(London: Jhon Waley, 1557). 190 x 138 mm. (7 1/2 x 5 1/2"). 4 p.l., lxxxvii ,  (blank) leaves; 5 p.l., lvii, lvii-cxx  leaves. Translated by Thomas Paynell (Constantinus) and Alexander Barclay (Sallust). Second Edition; First Combined Edition.
Excellent 19th century crushed brown morocco, gilt, by W. Pratt (stamp-signed on front turn-in), covers with central oval arabesque enclosed in gilt-rule frame with fleurons at corners, raised bands, panels with gilt ornament, gilt titling, gilt-ruled turn-ins, all edges gilt. Printed in black letter. Front pastedown with Aldenham House bookplate; front free endpaper with ink inscription of Henry H. Gibbs [later Lord Aldenham], St. Dunstans (1860) and bookplate of the Fox Pointe Collection. Pforzheimer 363; STC 10752; ESTC S101906. Trivial loss of gilt to arabesque centerpieces, a hint of shelfwear to lower edge of boards, leaves lightly pressed (as was the custom at time of binding), mild foxing to first and final leaves, occasional minor (printer's) smudges or small marginal stains, but an excellent copy, clean and crisp, in a pleasing binding.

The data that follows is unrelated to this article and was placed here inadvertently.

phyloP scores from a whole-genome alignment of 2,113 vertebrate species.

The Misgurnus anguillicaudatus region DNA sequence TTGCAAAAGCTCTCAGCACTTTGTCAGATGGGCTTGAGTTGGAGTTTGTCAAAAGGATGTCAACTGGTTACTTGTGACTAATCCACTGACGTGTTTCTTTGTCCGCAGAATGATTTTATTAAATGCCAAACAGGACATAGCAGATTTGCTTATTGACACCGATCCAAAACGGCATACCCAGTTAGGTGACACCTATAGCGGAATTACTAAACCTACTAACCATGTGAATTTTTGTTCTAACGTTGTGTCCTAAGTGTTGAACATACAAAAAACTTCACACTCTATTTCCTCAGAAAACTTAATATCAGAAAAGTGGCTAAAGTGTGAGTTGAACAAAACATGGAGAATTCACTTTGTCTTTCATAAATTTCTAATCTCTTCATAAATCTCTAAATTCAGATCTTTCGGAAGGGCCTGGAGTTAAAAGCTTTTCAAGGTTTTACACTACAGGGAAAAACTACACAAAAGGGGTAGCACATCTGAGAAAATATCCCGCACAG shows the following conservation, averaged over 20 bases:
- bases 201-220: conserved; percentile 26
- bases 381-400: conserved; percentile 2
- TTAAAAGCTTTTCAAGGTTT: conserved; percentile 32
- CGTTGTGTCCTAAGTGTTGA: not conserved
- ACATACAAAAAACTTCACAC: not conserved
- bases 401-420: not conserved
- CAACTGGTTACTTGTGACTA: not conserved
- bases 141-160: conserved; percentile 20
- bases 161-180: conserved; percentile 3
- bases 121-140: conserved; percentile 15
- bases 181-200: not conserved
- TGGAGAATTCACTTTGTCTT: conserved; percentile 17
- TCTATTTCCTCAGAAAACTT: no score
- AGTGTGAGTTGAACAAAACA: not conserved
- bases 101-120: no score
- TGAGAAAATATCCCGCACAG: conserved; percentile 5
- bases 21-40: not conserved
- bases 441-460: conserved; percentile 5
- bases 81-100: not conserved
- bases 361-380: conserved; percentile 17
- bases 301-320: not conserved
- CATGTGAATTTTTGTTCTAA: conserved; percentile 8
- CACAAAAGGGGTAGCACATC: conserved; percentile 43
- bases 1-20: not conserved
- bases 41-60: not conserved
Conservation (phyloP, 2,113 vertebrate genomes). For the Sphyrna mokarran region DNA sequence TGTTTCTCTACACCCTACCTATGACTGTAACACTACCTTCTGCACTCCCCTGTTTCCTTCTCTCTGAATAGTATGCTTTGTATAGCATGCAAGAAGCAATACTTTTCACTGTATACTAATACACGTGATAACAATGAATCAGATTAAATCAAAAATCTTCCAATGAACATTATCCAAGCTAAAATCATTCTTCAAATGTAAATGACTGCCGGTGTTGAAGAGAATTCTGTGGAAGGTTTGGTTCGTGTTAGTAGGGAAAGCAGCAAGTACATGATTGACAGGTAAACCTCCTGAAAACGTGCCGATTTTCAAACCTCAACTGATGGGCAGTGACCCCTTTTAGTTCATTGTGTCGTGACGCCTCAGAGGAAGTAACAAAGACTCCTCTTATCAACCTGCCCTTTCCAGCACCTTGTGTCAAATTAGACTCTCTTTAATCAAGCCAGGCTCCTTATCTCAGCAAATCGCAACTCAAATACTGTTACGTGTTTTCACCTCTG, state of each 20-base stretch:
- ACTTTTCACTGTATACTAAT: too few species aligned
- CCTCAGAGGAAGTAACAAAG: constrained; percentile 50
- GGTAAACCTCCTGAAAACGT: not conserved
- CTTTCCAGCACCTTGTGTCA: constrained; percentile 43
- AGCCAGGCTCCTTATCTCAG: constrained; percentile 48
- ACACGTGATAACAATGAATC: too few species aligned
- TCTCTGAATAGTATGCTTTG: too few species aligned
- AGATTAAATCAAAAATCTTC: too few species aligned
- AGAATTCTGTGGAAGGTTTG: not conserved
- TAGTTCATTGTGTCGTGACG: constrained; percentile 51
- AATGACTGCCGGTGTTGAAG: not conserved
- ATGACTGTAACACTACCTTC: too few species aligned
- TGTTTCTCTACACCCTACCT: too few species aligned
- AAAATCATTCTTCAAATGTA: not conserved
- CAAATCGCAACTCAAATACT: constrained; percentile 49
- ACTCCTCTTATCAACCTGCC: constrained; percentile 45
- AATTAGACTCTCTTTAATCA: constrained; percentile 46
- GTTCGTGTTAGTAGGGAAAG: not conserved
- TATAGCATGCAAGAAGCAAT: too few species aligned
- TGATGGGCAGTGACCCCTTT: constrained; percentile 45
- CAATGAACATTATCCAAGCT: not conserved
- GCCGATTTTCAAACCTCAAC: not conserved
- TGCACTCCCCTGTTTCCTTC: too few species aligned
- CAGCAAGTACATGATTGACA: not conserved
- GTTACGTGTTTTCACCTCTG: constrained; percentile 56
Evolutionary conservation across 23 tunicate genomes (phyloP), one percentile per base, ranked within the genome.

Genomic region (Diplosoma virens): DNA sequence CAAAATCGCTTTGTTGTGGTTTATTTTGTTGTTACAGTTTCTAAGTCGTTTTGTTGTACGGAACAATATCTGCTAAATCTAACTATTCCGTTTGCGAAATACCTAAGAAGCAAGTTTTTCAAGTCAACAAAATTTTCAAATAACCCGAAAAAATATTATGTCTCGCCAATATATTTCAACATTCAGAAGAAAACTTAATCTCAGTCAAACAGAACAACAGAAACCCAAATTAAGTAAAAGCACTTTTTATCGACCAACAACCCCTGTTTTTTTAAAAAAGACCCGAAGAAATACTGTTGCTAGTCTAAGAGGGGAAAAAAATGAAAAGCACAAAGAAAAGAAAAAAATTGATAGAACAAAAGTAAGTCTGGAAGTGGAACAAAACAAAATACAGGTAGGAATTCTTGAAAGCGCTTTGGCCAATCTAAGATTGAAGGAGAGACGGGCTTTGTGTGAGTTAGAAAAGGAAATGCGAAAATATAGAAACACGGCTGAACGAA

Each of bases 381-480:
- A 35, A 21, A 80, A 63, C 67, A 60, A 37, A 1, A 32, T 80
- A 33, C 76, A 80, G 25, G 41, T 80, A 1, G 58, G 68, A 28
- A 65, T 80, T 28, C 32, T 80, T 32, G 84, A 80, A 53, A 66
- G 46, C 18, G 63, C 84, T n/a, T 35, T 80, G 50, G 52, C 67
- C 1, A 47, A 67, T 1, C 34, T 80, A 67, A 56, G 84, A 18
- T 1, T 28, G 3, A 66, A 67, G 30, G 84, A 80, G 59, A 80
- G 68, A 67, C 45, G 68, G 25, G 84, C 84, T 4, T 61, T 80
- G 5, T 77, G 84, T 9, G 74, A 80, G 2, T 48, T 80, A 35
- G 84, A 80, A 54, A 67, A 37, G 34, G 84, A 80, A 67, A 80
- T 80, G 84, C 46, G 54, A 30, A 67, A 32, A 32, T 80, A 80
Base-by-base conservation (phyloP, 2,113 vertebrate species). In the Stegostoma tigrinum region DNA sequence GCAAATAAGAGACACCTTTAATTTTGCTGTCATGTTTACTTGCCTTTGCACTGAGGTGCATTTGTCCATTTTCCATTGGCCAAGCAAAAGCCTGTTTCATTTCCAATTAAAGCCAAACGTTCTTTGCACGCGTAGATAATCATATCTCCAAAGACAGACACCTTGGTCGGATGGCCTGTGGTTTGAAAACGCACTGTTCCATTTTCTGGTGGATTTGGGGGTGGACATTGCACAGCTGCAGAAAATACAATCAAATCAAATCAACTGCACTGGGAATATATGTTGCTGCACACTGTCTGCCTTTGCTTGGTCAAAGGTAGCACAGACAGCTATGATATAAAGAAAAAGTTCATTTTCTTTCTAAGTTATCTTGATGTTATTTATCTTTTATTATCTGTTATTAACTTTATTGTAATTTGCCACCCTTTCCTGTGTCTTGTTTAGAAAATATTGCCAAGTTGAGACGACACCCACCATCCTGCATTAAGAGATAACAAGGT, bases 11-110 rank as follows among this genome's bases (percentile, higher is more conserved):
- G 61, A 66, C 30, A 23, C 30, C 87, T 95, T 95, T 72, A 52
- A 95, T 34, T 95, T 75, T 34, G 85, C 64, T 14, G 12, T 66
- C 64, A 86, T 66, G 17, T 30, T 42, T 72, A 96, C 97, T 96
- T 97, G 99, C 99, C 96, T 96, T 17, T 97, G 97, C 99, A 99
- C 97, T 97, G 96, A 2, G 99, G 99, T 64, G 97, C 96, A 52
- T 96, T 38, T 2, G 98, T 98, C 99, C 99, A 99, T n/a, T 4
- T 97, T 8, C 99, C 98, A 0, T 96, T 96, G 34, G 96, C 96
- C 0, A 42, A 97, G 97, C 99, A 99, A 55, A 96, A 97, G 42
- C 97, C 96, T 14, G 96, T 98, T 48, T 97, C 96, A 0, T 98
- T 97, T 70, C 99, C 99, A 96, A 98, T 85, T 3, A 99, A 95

This is a mid-16th century edition of the first English version of two significant events documenting the moral decline of the Roman Republic, based on the accounts of the historian Sallust (86-35 B.C.). The first is the 63 B.C. attempt by a former soldier and unsuccessful candidate for consul, Lucius Sergius Catilina (108-62 B.C.), to overthrow the republic by force; the second is the war with the North African king Jugurtha, who in 112 B.C. had bribed Roman officials in order to usurp the throne of Roman ally Numidia. Italian humanist and law student Costanzo Felici of Castel Durante reworked Sallust's account of the Catiline Conspiracy to emphasize the role of Cicero in discovering and denouncing the plot and in preparing the city's defenses, diminishing the role played by Julius Caesar in Sallust's account. The work was translated into English by Thomas Paynell in 1541, who cleverly drew parallels between Catiline's much-deserved destruction and the rightful punishment meted out to those who rebelled against King Henry VIII. The 1522 Barclay translation of Sallust's "Jugurthine War" included in the second part of our volume was the first English translation of a classical Roman author to be done directly from the Latin, rather than from a French translation. Our volume has been in two distinguished collections of early English books: that of Roxburghe Club member Henry Hucks Gibbs, first Baron Aldenham (1819-1907), and the Fox Pointe Collection of Dr. and Mrs. H. R. Knohl. This edition is quite rare in commerce: just one other complete copy is recorded at auction by ABPC or RBH in the past 40 years. (ST15629)